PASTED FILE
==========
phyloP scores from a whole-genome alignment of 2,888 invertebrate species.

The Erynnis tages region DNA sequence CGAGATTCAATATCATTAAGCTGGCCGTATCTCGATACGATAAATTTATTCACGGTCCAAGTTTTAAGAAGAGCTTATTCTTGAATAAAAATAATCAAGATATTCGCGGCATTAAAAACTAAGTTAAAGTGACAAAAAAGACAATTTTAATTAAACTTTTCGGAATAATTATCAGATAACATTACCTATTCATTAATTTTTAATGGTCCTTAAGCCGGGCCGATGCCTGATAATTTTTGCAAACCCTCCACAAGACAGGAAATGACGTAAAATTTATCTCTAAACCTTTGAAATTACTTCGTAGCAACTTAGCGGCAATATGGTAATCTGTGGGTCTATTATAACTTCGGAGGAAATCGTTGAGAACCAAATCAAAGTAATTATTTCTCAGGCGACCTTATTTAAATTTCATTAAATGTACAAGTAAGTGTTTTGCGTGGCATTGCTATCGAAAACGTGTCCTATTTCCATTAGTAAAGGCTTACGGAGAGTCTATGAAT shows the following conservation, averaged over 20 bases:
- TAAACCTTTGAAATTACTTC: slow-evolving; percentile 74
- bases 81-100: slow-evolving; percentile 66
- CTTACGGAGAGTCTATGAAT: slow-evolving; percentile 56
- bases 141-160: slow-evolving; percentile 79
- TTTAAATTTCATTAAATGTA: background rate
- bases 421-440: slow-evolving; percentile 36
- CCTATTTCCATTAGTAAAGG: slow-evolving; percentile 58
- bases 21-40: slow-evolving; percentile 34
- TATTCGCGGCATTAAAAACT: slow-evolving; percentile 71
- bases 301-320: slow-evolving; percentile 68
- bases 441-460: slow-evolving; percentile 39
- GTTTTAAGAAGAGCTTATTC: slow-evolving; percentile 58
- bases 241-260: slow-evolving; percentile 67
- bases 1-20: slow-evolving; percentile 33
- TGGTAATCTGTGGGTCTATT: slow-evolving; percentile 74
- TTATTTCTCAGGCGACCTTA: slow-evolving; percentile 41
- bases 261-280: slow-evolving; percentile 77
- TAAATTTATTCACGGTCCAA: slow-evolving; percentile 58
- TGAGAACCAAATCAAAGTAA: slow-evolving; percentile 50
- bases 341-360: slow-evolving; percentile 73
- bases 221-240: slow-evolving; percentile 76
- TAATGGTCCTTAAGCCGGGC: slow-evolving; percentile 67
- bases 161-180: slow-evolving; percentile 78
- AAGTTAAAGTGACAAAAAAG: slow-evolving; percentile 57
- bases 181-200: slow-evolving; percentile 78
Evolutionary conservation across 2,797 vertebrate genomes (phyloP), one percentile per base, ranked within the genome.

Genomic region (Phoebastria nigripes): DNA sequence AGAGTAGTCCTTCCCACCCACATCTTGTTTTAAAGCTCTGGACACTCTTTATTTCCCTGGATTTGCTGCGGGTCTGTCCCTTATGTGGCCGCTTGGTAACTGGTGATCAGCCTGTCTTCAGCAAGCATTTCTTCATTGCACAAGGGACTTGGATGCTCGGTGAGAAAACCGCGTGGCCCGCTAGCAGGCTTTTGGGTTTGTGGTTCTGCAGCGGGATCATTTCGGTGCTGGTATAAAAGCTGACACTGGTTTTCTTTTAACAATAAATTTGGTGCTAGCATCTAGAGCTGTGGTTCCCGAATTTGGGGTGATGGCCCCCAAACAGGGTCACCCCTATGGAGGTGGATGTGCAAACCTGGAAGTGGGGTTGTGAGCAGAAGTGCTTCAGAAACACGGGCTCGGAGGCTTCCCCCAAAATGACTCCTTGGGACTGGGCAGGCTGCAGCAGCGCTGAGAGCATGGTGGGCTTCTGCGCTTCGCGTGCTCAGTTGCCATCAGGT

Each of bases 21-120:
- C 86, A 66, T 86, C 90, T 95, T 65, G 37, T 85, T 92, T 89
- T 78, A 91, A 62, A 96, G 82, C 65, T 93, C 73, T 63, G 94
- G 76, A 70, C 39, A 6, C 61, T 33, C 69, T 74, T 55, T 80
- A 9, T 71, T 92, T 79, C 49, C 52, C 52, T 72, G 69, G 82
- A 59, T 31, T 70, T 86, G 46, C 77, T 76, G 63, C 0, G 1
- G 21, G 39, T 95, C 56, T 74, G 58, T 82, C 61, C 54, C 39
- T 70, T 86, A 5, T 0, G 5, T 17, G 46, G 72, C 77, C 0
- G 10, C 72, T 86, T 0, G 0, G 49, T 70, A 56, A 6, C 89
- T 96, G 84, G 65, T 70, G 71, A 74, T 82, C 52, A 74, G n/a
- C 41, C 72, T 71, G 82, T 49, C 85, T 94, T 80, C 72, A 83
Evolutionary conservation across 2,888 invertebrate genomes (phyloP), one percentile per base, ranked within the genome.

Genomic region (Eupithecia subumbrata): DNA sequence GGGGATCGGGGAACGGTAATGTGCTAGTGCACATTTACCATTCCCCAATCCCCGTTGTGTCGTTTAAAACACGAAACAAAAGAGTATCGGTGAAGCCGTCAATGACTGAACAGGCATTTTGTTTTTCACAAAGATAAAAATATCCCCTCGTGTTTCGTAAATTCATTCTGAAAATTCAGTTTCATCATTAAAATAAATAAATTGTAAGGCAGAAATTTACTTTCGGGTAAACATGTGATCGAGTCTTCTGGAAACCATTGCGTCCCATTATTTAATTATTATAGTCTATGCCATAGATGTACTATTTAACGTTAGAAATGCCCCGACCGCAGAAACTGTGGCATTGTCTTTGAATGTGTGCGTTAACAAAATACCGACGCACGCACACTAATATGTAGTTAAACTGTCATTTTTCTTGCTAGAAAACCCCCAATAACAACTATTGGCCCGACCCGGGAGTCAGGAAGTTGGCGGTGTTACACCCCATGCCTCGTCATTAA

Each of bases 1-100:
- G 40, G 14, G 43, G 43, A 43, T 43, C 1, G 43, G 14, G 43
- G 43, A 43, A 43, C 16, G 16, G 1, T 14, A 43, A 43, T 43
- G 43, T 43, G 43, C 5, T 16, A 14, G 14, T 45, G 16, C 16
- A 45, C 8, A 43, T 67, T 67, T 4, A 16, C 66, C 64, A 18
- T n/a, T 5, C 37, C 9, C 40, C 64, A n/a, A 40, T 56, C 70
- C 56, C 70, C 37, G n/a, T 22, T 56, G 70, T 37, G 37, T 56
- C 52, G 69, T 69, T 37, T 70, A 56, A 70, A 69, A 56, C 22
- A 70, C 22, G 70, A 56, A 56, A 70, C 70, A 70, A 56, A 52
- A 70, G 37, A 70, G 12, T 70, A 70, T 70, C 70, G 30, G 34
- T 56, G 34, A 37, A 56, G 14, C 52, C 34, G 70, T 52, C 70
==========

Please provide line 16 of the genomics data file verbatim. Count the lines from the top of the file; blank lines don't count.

- bases 1-20: slow-evolving; percentile 33